Parents urged to use 'four Ts' test to spot warning signs of deadly diabetes in their kids
There are an estimated 31,500 kids and young people in the UK with diabetes, so it's vital that parents know the signs.
Around 95.1 per cent of those have type I but according to Diabetes UK, there's a growing number of children developing type II – which tends to be linked to poor diet and obesity.
Leave either type of diabetes undiagnosed or untreated and you run a much higher risk of going blind, having kidney failure, heart attack, stroke or having to have limbs amputated.
Both forms can be incredibly serious and the numbers of cases seem to be rising dramatically (at least in the case of type II), but very few of us fully understand the condition.
In fact, nine in ten parents have no idea what the warning signs include.
Julieta Laudani, a mother from Argentina, only discovered her daughter Fran had type 1 diabetes when, at 18 months old, Fran went through eight diapers in quick succession.
Julieta, like many parents, didn't think babies could have the disease and even medical staff first thought Fran had a urinary infection.
Julieta described the discovery as a shock, saying: “Fran was conscious, she wasn't even dehydrated or anything. We actually had no idea that diabetes could be present in little kids at all.
"We knew adults could get it, old people for example, but their circumstances were not like ours. There's not much knowledge. It would be great to change that.”
Symptoms of diabetes
Diabetes UK has a 'four Ts' campaign for recognising signs – Toilet, Thirsty, Tired and Thinner
Type I symptoms can come on quickly – particularly in kids.
- going to the toilet a lot, especially at night
- being really thirsty
- feeling more tired than usual
- losing weight without trying to
- genital itching or thrush
- cuts and wounds that take longer to heal
- blurred vision
If you notice any of these in your child, all you have to do is take them to your GP for a urine and blood glucose test. If your GP thinks that you might have diabetes, they'll advise you to go to hospital straight away.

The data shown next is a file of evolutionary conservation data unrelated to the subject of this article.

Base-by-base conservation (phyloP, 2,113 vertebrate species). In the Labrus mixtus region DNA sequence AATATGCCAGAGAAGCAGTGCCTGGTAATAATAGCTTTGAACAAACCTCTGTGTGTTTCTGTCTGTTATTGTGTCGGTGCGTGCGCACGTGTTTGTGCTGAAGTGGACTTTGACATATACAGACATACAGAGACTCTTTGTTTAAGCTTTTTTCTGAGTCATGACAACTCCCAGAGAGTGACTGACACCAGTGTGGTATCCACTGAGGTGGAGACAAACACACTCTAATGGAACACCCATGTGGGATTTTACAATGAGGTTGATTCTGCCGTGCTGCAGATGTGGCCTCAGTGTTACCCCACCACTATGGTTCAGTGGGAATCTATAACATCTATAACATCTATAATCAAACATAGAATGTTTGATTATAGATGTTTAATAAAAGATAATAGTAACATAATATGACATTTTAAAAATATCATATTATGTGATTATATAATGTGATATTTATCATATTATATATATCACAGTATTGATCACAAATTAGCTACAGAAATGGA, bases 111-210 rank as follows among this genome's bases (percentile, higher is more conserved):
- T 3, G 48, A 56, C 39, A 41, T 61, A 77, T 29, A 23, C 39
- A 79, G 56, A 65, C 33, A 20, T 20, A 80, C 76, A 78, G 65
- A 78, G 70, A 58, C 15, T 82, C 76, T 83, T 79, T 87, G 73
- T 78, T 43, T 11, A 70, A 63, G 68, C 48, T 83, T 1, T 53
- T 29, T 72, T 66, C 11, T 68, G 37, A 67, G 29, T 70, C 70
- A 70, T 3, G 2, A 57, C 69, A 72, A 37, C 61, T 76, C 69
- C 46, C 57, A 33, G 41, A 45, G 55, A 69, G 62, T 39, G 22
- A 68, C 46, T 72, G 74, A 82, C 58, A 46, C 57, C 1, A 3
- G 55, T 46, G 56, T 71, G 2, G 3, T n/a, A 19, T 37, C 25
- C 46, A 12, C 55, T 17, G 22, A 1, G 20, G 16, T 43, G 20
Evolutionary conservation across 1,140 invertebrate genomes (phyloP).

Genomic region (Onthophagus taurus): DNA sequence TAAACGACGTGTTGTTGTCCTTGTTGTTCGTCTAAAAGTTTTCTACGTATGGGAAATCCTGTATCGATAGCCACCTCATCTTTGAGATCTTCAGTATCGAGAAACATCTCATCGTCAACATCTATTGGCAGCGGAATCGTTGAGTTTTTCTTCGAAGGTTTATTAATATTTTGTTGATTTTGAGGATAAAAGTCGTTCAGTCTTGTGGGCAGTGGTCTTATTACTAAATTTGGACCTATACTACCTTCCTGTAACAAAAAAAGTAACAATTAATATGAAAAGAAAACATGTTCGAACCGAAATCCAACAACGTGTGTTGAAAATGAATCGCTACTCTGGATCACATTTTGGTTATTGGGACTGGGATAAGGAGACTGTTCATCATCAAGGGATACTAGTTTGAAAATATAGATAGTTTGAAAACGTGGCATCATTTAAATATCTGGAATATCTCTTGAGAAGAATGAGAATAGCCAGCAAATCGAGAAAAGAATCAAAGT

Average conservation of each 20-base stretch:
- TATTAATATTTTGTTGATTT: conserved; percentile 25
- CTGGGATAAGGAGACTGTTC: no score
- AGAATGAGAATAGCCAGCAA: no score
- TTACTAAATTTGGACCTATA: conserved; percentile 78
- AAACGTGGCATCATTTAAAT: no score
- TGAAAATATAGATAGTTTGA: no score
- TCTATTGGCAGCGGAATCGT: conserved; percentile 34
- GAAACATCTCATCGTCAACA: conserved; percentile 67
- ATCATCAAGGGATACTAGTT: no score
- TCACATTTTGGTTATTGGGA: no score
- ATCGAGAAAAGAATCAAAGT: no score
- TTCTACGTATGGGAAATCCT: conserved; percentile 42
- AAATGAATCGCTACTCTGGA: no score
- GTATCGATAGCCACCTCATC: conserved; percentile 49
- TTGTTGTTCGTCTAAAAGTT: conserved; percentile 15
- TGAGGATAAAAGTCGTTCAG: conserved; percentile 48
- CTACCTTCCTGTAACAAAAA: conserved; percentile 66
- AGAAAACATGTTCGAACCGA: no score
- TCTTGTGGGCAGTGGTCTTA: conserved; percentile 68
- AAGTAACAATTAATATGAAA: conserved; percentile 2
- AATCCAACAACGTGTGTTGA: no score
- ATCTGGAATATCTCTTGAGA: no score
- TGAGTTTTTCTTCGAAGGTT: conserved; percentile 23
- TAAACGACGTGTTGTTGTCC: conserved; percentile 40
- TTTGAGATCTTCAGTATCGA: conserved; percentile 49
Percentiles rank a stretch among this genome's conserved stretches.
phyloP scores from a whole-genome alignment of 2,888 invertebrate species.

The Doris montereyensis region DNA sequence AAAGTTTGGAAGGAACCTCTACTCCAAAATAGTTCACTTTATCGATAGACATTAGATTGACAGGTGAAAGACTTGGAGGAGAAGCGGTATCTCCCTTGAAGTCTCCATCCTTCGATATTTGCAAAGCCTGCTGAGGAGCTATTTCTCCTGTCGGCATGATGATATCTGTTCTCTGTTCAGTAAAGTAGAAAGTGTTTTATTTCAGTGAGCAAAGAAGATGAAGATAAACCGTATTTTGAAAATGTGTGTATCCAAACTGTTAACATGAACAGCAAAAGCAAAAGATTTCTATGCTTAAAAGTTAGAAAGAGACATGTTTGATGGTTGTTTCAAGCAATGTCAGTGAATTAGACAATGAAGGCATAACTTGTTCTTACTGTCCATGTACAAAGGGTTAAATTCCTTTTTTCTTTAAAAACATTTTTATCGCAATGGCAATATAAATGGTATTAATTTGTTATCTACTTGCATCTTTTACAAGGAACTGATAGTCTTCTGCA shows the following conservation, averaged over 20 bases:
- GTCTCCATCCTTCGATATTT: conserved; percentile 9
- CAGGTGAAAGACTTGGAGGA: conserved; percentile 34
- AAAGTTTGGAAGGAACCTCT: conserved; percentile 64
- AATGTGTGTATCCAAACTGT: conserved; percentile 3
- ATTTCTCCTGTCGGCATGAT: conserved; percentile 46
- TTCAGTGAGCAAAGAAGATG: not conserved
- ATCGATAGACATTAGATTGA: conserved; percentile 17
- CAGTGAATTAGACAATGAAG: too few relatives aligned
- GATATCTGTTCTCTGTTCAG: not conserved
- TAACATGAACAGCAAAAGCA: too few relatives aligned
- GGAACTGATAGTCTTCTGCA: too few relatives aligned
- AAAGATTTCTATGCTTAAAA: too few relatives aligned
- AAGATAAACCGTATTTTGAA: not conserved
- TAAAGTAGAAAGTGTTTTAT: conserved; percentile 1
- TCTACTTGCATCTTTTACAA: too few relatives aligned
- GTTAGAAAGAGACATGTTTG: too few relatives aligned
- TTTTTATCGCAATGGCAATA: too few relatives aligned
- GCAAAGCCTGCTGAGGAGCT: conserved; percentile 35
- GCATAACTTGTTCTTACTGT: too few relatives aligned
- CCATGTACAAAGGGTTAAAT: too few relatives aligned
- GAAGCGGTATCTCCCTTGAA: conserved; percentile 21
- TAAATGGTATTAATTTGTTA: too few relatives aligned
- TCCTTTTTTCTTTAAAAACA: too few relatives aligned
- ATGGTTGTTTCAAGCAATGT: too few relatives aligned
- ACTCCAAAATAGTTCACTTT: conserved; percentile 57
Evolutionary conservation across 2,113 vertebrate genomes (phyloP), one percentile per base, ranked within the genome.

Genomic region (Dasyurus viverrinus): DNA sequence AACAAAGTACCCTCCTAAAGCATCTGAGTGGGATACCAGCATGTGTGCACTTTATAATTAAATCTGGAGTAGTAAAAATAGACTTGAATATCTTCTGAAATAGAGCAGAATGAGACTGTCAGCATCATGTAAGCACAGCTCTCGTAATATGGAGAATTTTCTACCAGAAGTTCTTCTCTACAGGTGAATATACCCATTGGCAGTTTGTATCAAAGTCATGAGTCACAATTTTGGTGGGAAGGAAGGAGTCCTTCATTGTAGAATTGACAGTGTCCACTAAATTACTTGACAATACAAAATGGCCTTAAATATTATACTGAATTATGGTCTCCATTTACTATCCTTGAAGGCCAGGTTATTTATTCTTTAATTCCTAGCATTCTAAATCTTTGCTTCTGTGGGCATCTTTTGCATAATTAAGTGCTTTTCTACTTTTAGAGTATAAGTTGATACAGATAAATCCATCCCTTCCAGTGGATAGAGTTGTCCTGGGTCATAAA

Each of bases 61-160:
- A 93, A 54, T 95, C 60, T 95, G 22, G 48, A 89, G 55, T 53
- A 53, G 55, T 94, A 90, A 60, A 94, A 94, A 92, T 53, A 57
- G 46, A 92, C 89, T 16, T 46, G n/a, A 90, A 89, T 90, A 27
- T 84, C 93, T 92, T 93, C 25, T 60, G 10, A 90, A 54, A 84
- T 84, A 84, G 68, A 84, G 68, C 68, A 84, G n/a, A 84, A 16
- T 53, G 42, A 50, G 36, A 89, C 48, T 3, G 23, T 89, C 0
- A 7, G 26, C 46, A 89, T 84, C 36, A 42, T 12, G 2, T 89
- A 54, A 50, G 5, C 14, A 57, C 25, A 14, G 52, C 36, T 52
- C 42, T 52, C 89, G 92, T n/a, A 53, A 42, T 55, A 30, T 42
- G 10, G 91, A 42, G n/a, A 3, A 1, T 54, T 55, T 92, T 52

And it's obviously not just parents who are ignorant to the warning signs.
New research from the International Diabetes Foundation has found that despite the fact that 70 per cent of us have a family member living with diabetes, one in four adults said they wouldn't be able to spot a sign of diabetes.
One in two diabetes don't know that they have the condition, and 80 per cent of type II diabetes is preventable.
That suggests that if more of us were more clued up, we could slash the numbers of diabetes patients.
“It is vital everyone learns to identify the warning signs of diabetes. Sadly, diabetes can be easily missed or mistaken for a different condition and this leaves people – whether children or adults – vulnerable to serious consequences,” said Prof. Nam H. Cho, IDF President.
“Diabetes can become a life-threatening disease. It has devastating complications if not treated early and managed appropriately.
"The rise in diabetes – particularly type 2, which is largely preventable – could in many cases be halted if people knew the warning signs and risk factors so they could adopt a healthier lifestyle or, if necessary, seek treatment.
"For many, particularly in developing countries, type 1 diabetes is still a death sentence. Many with type 2 diabetes are diagnosed too late when complications are already present.
"This is unacceptable and needs to be addressed as a matter of urgency.”
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